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Language politics

November 21, 2009

Wolfgang Boernsen is a member of the German parliament and in favor of declaring German as Germany's official language in the country's constitution. He also wants the EU to treat German better.

A young woman reads a German dictionary
Someworry about the future of the German languageImage: picture alliance/dpa

Deutsche Welle: Mr Boernsen, if you could send an SMS in German, would you finish it off with "hdgdl" (acronym for "I like you a lot" in German) and find it "cool"?

Wolfgang Boernsen: Although I like the German language a lot, I find it decidedly "uncool" to send declarations of love via messaging systems. I am old-fashioned in this regard.

There are plans to make the German language official in the country's constitution, the Basic Law. Should this status apply equally to the language of Goethe as well as local dialects?

German is a living language in a state of constant development. It has a great ability to absorb Anglicisms and other foreign words, as well as dialects and SMS jargon. It doesn't make sense to pitch Goethe's poetry against modern everyday speech or "youth talk." The constitutional status that I advocate acknowledges our fascinating, multifaceted, dynamic cultural treasure - the German language - as a whole.

Wolfgang Boernsen
Wolfgang Boernsen is not ashamed of his native dialectImage: Wolfgang Börnsen

In the future, will German parliament members, for example, be banned from giving speeches if they use too many Anglicisms?

No, a freely elected member of the German parliament may speak the way they grew up speaking. Parliamentary speeches are one of the most important means of communication between politicians and their voters. For this reason, a politician thinks very carefully about how to reach their audience. And we can see that Anglicisms are not quite as common as it may seem - they make up only a fraction of our language.

Language is an important part of cultural identity. It is therefore an integral part of Germany’s image, which institutions like Deutsche Welle and the Goethe Institute convey to the world. What role should politics play here?

The promotion of the German language is an integral part of our foreign cultural policy and educational policy. This is why around the world there are German courses as Goethe Institutes and German-language shows on Deutsche Welle, which have regular listeners in places like South America. The goal here is to maintain this trend. Since 2005, since the German government has been led by the Christian Democrats, investment into foreign culture and education policies has increased. The cultivation of the language is also legally regulated - for example, as the task of Deutsche Welle.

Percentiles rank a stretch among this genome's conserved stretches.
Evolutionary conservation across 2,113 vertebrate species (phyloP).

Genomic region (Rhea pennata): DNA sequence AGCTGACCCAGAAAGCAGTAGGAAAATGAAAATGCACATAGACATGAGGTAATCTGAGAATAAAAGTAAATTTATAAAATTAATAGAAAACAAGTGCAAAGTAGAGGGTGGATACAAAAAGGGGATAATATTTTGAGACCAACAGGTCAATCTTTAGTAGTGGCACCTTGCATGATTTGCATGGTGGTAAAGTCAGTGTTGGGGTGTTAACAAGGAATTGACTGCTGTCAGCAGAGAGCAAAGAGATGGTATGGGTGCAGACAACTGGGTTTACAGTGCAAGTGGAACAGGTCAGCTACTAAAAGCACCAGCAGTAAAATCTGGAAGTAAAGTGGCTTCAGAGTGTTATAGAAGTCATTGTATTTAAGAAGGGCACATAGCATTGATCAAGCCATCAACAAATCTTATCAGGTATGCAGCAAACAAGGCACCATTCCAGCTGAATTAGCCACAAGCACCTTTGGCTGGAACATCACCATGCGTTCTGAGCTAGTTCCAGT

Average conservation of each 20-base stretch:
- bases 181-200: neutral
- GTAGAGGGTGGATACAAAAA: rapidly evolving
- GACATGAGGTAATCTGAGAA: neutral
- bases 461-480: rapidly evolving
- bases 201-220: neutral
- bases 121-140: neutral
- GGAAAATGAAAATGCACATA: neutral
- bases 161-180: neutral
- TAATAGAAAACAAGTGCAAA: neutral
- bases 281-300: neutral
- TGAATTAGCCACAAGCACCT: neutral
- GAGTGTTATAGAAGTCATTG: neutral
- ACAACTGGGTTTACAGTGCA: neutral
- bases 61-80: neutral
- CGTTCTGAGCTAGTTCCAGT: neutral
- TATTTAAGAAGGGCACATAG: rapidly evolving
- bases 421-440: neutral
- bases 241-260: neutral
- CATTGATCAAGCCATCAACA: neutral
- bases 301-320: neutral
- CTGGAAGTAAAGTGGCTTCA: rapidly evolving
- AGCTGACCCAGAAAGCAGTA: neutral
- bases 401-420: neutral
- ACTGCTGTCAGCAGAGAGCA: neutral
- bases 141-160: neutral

Germany is a country of exports. Is it also in our economic interest to promote German as a foreign language?

Of course. After all, trade and the economy can't function without communication. For this reason, it's crucial to have a common language. It's also important for us Germans to learn other languages. It's nuisance for us that the EU has a cold relationship with the German language and translates many documents into English and French, but not German. The European Commission should finally change this, especially since German is the most widely spoken native language of the EU. 150 million people around the world speak German, which makes our language one of the five most-commonly spoken languages.

Wolfgang Boernsen has been a member of the German parliament and the Christian Democratic Union since 1987. A bricklayer by trade, he comes from Flensburg in northern Germany and studied in the city of Kiel. He spent one semester as an exchange student in the USA and assisted with development aid in India. He is a high school teacher and an assistant lecturer who enjoys cultivating his northern German dialect and has written a book about it. He is the vice-chairman of the Deutsche Welle broadcasting commission.

Interview: Berthold Stevens (ew)
Editor: Kyle James